As a result Walker has in two years turned the state from economic infirmity to fiscal robustness. John Fund at National Review summarizes Walker's accomplishments:
Walker can claim to have wiped out a $3.6 billion deficit without raising taxes or seeing service cutbacks. Indeed, property taxes fell statewide by 0.4 percent last year, the first time they’ve fallen since 1998. The average homeowner’s property tax bill would have been about $700 higher if the previous rate of increase had continued. The state now expects to have a surplus of $150 million at the end of the current budget cycle.So why are the Democrats trying to recall him after only two years of his term? One of the things Walker has reformed is collective bargaining (See here for a summary of what's in the new law). Another is that public employees will now have the freedom to choose whether they want to belong to a union or not. Both of these reforms have outraged liberals who believe that union membership should be compulsory for public employees like government workers and teachers and that unions should have the right to bargain for perks and benefits with the same people to whose political campaigns they contribute.
Voters can see Walker’s reforms working at the grassroots level as well. Brown Deer, a suburb of Milwaukee, is saving $1 million in pension and health-care costs. More flexible work rules enabled the city to make changes in teacher schedules. “We had many teachers tell us, let’s save everybody’s job,” Brown Deer superintendent Deb Kerr told the Chicago Tribune. “We didn’t cut programs. We didn’t raise class sizes. And we maintained our level of staffing.”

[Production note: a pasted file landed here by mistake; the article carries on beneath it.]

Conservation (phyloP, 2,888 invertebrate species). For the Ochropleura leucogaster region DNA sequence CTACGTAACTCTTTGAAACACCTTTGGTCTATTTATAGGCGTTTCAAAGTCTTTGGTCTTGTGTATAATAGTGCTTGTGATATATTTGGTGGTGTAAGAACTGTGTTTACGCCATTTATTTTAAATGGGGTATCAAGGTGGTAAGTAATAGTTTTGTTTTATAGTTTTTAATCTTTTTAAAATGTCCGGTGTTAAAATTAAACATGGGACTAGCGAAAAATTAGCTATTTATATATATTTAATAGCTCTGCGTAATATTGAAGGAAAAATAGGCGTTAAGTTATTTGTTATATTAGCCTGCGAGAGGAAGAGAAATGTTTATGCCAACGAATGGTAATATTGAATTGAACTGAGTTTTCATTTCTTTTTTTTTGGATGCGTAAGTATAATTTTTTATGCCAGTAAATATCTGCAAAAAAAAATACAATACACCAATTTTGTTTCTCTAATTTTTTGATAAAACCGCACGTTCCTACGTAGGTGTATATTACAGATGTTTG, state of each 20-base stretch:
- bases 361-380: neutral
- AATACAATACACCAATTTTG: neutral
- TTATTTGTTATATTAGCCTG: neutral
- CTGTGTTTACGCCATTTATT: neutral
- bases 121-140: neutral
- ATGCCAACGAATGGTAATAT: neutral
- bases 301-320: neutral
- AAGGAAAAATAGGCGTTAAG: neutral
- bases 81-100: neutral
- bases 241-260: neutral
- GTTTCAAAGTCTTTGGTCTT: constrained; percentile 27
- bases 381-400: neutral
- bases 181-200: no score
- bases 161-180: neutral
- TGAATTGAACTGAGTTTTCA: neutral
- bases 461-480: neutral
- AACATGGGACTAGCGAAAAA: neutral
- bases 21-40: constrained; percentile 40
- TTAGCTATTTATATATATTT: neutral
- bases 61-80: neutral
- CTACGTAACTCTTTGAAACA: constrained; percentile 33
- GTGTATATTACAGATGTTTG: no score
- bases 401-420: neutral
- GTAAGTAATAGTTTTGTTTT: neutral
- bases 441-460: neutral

At least 52 local school districts are saving an average of $220 per student because they can now shop around for health insurance for their employees. Before the reforms, unions forced the schools to do business exclusively with WEA Trust, the group run by the state’s largest teachers’ union.
The jobs picture is also improving. Last year, the state added 24,000 new jobs. Chief Executive magazine reported in 2010 that Wisconsin ranked 41st out of 50 states in terms of the ease of doing business. In its new survey, the state has jumped to 20th place, the fastest surge in the history of the magazine’s survey.
Separately, the Wisconsin Manufacturers and Commerce survey just found that 62 percent of the members it surveyed plan to create jobs in Wisconsin by year’s end. A full 95 percent of CEOs surveyed said the state is headed in the right direction. “The word is out from Main Street to Wall Street that Wisconsin is the place to create jobs and expand,” says Kurt Bauer, the president of WMC.
Both of these practices are unjust and Walker has shown a lot of courage in ending them. Now he's paying the price for that courage by possibly being booted out of office by those who feel entitled to demand that taxpayers pay for benefits far in excess of anything anyone in the private sector enjoys. It's the same mindset that was on display so obscenely in the GSA scandal.
If Walker wins tomorrow, and polls have consistently shown him to be ahead, the defeat of the progressives will reverberate across the national political landscape. This is why the left is so angry that President Obama declined to campaign for Mayor Barrett. There's a lot at stake and the leader of their cause was AWOL. If Walker wins, buy some popcorn, sit back and watch the recriminations fly.